Taiwan's application for UN membership represents the political will to self-determination of all Taiwanese people, and the UN, the US and the international community should support the idea that the nation belongs in the UN, US academics said yesterday.
As Article 55 of the UN Charter stipulates that the organization respects self-determination of peoples and promotes human rights, the UN General Assembly and the Secretariat have no right to reject Taiwan's application, Jordan Paust, a law professor at the University of Houston, said in an address to a conference on Taiwan's UN application hosted by the Taiwan Foundation for Democracy in Taipei yesterday.
"Taiwan functions as an independent state and it is time for Taiwanese self-determination to ripen into a far more widely recognized statehood status for Taiwan and membership in the United Nations," he said.
PHOTO: HUANG MING-TANG, TAIPEI TIMES
Citing Article 55 and Article 100 of the UN Charter, which states that the Secretary-General and the staff "shall refrain from any action which might reflect on their position as international officials responsible only to the Organization," Paust accused the UN Secretariat of violating its mandate when it returned Taiwan's application in July.
President Chen Shui-bian (
Chen's letter to the UN General Assembly protesting Ban's move earlier this month was also rejected.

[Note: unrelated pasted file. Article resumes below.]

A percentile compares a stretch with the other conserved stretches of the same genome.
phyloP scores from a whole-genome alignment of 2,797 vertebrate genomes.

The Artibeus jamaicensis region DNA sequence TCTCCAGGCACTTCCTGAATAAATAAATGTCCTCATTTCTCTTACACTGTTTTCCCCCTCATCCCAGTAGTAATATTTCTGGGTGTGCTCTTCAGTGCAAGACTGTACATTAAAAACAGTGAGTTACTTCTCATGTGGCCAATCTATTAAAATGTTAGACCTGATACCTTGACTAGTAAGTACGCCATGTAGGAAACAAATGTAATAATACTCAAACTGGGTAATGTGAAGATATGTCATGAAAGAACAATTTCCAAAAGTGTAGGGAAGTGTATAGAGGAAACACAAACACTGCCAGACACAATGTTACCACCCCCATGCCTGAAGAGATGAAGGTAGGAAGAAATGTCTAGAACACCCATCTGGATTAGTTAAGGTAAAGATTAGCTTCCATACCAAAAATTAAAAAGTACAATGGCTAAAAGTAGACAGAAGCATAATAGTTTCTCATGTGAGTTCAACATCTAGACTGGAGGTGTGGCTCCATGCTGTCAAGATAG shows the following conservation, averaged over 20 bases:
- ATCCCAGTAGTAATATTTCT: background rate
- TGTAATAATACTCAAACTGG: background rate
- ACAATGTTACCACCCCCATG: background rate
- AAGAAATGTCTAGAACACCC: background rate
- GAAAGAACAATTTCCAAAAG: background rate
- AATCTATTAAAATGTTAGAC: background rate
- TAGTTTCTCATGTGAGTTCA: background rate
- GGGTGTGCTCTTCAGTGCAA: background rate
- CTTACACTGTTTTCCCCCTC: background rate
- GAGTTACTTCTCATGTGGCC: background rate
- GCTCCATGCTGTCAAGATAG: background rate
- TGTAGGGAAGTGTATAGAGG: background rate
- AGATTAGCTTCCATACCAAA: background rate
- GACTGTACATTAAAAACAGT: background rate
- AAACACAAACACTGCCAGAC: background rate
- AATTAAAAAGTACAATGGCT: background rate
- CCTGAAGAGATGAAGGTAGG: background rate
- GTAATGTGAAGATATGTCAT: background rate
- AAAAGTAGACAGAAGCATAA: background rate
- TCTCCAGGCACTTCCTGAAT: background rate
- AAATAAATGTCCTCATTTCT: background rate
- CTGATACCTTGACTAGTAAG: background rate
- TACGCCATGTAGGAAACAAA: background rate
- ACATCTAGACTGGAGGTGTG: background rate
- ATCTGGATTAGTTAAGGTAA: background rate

Paust condemned the UN General Assembly and the Secretariat, and said that China, as a member of the UN, had no authority to deny Taiwanese people self-determination and human rights by vetoing the nation's membership application.
Although the International Court of Justice has not found any Security Council decision to be ultra vires ("beyond its powers") under the Charter, Paust said that Taiwan should ask its allies to demand that the UN General Assembly request an advisory opinion from the International Court of Justice on the propriety of a particular decision of the Council or an attempted veto by one of its permanent members.
Joining Paust in support of Taiwan's application, Dennis Hickey, a professor of international affairs at Missouri State University, called on US President George W. Bush's administration to employ "quiet diplomacy" and assist Taiwan with its UN application.
"The US should gently nudge other countries, including China, toward the idea that Taiwan belongs in the UN -- if only as an observer or non-state actor," he said.
As a creative strategy to help Taiwan be accepted as a UN member, Hickey urged the US to have other countries introduce a resolution to support Taiwan's participation as an "observer" under the name of "Chinese Taipei" at the same time when Taiwan submitted its proposal to join the UN as "Taiwan."
While the Democratic Progressive Party's (DPP) UN application may be rejected, the resolution should be a solution to resolve the thorny Taiwan representation issue and create a "win-win-win" situation for Chen's government, the Chinese Nationalist Party (KMT) and China, Hickey said.
"Any resolution will require new thinking, compromise and multilateral cooperation among numerous governments," he said.
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